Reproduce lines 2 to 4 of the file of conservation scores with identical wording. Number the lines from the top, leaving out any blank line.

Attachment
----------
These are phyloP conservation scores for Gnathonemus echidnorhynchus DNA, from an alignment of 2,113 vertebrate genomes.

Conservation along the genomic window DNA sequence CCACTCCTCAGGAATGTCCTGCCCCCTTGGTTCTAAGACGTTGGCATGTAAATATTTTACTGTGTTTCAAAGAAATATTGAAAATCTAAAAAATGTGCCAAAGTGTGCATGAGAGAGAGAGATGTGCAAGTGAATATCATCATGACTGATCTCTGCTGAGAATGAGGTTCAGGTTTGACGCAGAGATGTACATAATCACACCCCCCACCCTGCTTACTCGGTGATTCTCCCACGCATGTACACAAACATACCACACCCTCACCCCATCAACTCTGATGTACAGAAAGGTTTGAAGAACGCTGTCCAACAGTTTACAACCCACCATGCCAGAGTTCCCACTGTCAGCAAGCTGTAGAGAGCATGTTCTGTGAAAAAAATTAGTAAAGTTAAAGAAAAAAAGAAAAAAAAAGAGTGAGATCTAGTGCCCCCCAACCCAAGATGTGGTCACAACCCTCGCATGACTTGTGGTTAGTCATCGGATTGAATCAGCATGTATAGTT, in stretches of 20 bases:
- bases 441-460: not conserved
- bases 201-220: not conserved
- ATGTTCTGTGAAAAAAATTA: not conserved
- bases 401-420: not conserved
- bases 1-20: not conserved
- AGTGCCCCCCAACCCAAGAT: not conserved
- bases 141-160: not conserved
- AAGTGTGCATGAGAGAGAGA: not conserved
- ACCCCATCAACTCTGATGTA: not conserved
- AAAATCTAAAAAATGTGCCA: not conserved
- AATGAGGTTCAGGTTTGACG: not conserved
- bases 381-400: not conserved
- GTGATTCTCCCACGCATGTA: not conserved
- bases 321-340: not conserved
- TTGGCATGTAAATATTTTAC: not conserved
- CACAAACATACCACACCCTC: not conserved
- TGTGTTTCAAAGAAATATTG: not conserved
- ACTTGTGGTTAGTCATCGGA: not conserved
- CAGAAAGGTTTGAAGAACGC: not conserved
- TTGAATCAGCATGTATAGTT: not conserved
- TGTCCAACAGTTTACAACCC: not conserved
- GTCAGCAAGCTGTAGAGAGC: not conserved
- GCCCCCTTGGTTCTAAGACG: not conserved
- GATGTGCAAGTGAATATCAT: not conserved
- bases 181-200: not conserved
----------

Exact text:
Conservation along the genomic window DNA sequence CCACTCCTCAGGAATGTCCTGCCCCCTTGGTTCTAAGACGTTGGCATGTAAATATTTTACTGTGTTTCAAAGAAATATTGAAAATCTAAAAAATGTGCCAAAGTGTGCATGAGAGAGAGAGATGTGCAAGTGAATATCATCATGACTGATCTCTGCTGAGAATGAGGTTCAGGTTTGACGCAGAGATGTACATAATCACACCCCCCACCCTGCTTACTCGGTGATTCTCCCACGCATGTACACAAACATACCACACCCTCACCCCATCAACTCTGATGTACAGAAAGGTTTGAAGAACGCTGTCCAACAGTTTACAACCCACCATGCCAGAGTTCCCACTGTCAGCAAGCTGTAGAGAGCATGTTCTGTGAAAAAAATTAGTAAAGTTAAAGAAAAAAAGAAAAAAAAAGAGTGAGATCTAGTGCCCCCCAACCCAAGATGTGGTCACAACCCTCGCATGACTTGTGGTTAGTCATCGGATTGAATCAGCATGTATAGTT, in stretches of 20 bases:
- bases 441-460: not conserved
- bases 201-220: not conserved